After Capote and Moneyball, director Miller turns his hand to another true story, although this one is so unnerving that the film is rather difficult to like. But it's strikingly well made, building an almost unbearable sense of creepy tension through characters who are portrayed bravely by actors working beyond their comfort zones.

dir Xavier Dolan; with Anne Dorval, Antoine-Olivier Pilon 14/Can ****.
With his most audacious film to date (which is saying something for the 25-year-old writer-director of films like I Killed My Mother and Laurence Anyway),  Canadian filmmaker Xavier Dolan creates a whole new cinematic language to explore the astoundingly complex relationship between a mother and son. The film is difficult, confounding and sometimes maddeningly honest.

The Salvation
dir Kristian Levring; with Mads Mikkelsen, Eva Green 14/Den ****
A remarkably fresh take on the Western, this Danish film (shot in South Africa) is packed with believable characters in realistic situations. Director Levring captures the genre's recognisable elements without ever falling back on a simplistic cliche, which makes the events eerily easy to identify with, especially where they involve moral dilemmas. FULL REVIEW >

Catch Me Daddy
dir Daniel Wolfe, Matthew Wolfe; with Sameena Jabeen Ahmed, Conor McCarron 14/UK ***
Revealing its story in hints and fragments, and relying on some understanding from a clued-up audience, this dark dramatic thriller is so vividly made that any shortcomings in the uneven cast and jarring narrative are more than made up for in atmosphere. Not only is it genuinely terrifying and emotionally wrenching, but it also touches on a very important current issue.

Wednesday, 15 October 2014

LFF 7: The beat goes on

At the 58th London Film Festival today, the gala presentation was the premiere of Sundance winner Whiplash, attended by stars Miles Teller and JK Simmons (above). The film kicked off the critics' day with a breathless 9am screening that certainly got our adrenaline pumping for the rest of the day. Here are some more highlights...

dir Damien Chazelle; with Miles Teller, JK Simmons 14/US ****.
With a literally breathtaking pace and outrageously high energy, this film grabs you by the lapels and shakes you until you're a blubbering wreck. This is about as black as comedies can get, hurtling through the story of a talented young man coming up against a seriously fearsome teacher. And it's so powerful that it takes awhile to recover after the credits roll.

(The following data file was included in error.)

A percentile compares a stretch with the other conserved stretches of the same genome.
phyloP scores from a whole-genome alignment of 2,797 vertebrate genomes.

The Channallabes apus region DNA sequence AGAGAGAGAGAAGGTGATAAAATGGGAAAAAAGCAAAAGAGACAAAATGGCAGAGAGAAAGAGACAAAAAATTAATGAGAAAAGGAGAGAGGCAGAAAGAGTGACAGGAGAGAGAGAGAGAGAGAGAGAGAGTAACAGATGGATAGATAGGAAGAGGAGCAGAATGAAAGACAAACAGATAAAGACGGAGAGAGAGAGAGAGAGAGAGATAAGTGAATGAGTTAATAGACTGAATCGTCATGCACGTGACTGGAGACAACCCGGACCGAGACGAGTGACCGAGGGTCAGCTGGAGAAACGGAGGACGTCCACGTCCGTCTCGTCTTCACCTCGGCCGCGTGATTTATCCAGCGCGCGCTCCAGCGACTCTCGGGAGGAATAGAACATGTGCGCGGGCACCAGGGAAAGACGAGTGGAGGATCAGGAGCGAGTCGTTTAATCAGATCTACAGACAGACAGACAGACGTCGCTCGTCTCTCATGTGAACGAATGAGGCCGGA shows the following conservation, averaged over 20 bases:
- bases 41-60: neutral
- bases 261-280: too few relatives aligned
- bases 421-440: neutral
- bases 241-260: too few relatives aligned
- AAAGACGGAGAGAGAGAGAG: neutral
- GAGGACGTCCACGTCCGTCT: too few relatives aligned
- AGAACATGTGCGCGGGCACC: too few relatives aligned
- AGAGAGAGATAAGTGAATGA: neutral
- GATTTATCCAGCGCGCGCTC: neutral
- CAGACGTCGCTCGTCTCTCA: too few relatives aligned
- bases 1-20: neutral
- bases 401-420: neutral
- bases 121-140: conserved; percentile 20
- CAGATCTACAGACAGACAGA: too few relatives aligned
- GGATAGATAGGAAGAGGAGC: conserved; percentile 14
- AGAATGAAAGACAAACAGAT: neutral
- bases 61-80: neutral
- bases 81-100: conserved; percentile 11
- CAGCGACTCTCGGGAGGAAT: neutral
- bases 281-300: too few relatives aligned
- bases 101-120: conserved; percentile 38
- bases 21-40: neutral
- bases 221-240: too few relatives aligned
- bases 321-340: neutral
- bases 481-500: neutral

Love Is Strange 
dir Ira Sachs; with John Lithgow, Alfred Molina 14/US ***.
Gentle and almost overwhelmingly bittersweet, this drama is packed with such engaging characters that the weaknesses of the plot don't seem too distracting. It has something powerful to say about extended relationships as it explores a long-term romance in a quietly moving way.

Jamie Marks Is Dead
dir Carter Smith; with Cameron Monaghan, Noah Silver 14/US ***.
This soft-spoken film is both a sensitive teen drama and one of the most inventive ghost stories in recent memory. It's haunting and visually stunning, with moments that are deeply moving and genuinely horrific. And at its core it's a thoughtful exploration of adolescent yearning to make sense of unexpected feelings.

dir Bryn Higgins; with Agyness Deyn, Lenora Crichlow 14/UK **.
While this film has enough visual panache to please arthouse audiences, its script is simply too thin to back up the imagery with any resonant meaning. The solid cast never gets the chance to delve deeply into the characters and, in the end, the filmmaker's emphasis on eye-catching flourishes leave everything else feeling rather simplistic and empty.

Next to Her
dir Asaf Korman; with Liron Ben Shlush, Dana Ivgy 14/Isr ****
This offbeat Israeli drama features vivid characters and a series of stunning twists and turns that continually challenge the viewer's attitudes. With a strong sense of realism, director Korman creates a strikingly involving film that touches on big issues while remaining deeply grounded in the characters.